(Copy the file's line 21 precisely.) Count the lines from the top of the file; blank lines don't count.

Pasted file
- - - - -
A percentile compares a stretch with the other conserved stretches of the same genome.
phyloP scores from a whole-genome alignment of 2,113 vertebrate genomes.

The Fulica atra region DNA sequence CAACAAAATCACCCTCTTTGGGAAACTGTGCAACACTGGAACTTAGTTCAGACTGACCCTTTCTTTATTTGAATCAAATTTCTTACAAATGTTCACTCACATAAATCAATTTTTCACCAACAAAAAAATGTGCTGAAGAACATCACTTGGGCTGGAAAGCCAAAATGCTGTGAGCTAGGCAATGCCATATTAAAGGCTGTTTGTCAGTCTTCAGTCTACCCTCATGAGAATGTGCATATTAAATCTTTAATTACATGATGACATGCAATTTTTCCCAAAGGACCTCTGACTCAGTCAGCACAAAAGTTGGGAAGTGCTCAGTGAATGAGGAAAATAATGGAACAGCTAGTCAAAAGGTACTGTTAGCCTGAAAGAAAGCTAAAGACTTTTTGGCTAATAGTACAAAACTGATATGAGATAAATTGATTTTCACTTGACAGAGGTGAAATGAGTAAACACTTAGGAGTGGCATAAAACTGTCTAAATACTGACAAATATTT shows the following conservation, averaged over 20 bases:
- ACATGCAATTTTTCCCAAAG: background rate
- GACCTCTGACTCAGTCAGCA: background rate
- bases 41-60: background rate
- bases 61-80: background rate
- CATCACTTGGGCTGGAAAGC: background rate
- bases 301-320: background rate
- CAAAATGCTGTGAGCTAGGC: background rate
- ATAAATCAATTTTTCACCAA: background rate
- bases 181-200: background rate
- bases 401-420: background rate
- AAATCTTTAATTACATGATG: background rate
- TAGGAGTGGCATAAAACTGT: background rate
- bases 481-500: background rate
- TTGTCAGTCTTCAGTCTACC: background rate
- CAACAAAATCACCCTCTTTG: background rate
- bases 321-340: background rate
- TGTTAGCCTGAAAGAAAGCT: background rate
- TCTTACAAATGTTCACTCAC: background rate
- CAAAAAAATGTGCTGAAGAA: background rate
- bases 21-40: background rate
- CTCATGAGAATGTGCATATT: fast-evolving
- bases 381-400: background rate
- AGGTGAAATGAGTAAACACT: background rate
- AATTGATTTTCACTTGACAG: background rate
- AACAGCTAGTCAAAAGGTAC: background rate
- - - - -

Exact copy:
- TCTTACAAATGTTCACTCAC: background rate